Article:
Inspirations Part Two

It’s often been said that all first novels are autobiographical and it’s true that some aspects of LOST SKY were influenced by my personal experiences and observations. Although my mother is alive and about to embark on a trip to Istanbul, some years ago a great uncle, about whom I had no knowledge, unexpectedly crossed my path. We visited together on a few occasions during the ensuing months and then somehow I lost track of him again. I’ve tried to stay in touch via the the telephone, but since he doesn’t have an answering machine and rarely picks up the phone, remaining in contact has proved difficult.

I gained much of my knowledge of the Brooklyn Botanic Garden during my freshman year at Bennington College. That winter I spent my first Non Resident Term working behind the scenes at the garden. My job involved creating a coloring book based on the tropical plant collection and I spent many hours sketching in the Victorian glass house that contained a miniature  jungle. A couple years after graduating from college I returned to Brooklyn and shared an apartment with a roommate on Flatbush Avenue. He was straight, but actually Jason’s character was loosely based on a more casual acquaintance.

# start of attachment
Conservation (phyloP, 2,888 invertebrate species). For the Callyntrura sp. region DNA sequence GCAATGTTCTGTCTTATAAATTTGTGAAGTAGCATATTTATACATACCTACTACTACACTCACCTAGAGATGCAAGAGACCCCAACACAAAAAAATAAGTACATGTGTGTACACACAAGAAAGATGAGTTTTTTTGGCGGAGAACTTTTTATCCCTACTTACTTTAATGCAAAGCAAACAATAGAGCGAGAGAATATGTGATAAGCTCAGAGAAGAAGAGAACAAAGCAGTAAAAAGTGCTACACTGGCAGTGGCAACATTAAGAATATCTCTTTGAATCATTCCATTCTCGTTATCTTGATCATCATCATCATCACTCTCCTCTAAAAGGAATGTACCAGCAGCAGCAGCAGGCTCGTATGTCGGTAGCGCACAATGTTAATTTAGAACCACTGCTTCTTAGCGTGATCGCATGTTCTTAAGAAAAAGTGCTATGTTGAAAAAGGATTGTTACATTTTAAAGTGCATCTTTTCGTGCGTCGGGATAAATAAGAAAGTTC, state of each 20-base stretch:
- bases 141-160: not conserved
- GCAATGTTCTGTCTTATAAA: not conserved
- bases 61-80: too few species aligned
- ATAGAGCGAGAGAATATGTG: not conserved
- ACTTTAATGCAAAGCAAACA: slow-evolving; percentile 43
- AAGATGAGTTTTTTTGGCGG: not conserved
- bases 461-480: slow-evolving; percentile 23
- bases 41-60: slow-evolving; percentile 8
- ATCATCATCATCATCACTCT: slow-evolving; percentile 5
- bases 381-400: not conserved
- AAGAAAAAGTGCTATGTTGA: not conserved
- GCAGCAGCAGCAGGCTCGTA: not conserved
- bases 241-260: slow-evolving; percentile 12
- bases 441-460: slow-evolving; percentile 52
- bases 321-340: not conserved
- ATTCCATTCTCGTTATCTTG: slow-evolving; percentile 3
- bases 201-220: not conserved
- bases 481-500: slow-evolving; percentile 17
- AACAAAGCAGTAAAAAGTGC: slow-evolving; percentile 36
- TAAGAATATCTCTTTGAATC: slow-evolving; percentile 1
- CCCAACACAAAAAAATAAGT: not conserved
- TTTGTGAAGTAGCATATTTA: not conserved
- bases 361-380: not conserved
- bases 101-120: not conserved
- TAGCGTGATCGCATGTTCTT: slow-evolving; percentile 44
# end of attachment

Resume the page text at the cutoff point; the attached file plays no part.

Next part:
When not writing, I work as a landscape designer (visit me on the web at My house, which has been photographed for several national horticultural magazines, is a small antique cape. Over the years I have surrounded it with gardens that I regularly feature in my blog, A Year In My Garden ( Undoubtedly the design and care of these gardens influenced the writing of LOST SKY. In fact it was while working in my Blue & White garden that I first began to formulate the novel’s plot. As I compose this post I am gazing out the window at an enormous three-trunked oak tree that grows near a small river that winds through the wildlife sanctuary that abuts my property.

The look of Salal’s gardens, however, was inspired by the work of the French Landscape Architect, Andre Le Notre, who designed the grounds of Versailles and Vaux-Le-Vicomte in the 17th century,both of which I visited during a trip to Paris some years ago.